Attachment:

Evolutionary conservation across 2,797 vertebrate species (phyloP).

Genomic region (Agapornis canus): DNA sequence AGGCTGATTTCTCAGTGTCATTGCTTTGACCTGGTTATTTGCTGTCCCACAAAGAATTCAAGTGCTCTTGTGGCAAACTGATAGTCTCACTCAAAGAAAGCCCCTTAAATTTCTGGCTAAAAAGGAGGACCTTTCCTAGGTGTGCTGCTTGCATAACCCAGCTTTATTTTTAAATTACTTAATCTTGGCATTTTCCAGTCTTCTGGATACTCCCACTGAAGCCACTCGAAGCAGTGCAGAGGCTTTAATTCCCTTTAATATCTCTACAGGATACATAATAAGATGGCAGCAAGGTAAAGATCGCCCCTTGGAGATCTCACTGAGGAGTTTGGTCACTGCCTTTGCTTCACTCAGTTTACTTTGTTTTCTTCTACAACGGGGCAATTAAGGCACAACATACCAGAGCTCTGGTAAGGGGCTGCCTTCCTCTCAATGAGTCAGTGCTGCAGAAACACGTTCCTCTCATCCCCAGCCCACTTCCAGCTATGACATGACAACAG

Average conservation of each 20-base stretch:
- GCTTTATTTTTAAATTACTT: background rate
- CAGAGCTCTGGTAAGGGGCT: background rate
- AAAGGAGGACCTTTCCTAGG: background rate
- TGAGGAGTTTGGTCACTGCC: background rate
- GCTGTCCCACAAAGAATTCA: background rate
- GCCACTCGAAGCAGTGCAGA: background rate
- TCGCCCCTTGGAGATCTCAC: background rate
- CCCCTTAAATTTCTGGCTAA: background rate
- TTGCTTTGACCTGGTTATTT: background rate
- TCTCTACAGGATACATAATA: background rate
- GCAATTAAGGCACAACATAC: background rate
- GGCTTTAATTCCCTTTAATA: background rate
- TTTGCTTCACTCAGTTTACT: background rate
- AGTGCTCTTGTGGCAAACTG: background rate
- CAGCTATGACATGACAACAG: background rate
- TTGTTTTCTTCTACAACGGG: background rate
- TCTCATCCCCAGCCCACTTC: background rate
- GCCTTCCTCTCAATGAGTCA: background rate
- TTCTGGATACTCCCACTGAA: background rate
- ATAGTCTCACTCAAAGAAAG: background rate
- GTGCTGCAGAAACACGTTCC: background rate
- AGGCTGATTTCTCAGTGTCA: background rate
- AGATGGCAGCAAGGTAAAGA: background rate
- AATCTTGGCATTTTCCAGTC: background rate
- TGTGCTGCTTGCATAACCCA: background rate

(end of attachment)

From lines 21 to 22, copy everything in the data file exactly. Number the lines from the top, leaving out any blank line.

- GCCTTCCTCTCAATGAGTCA: background rate
- TTCTGGATACTCCCACTGAA: background rate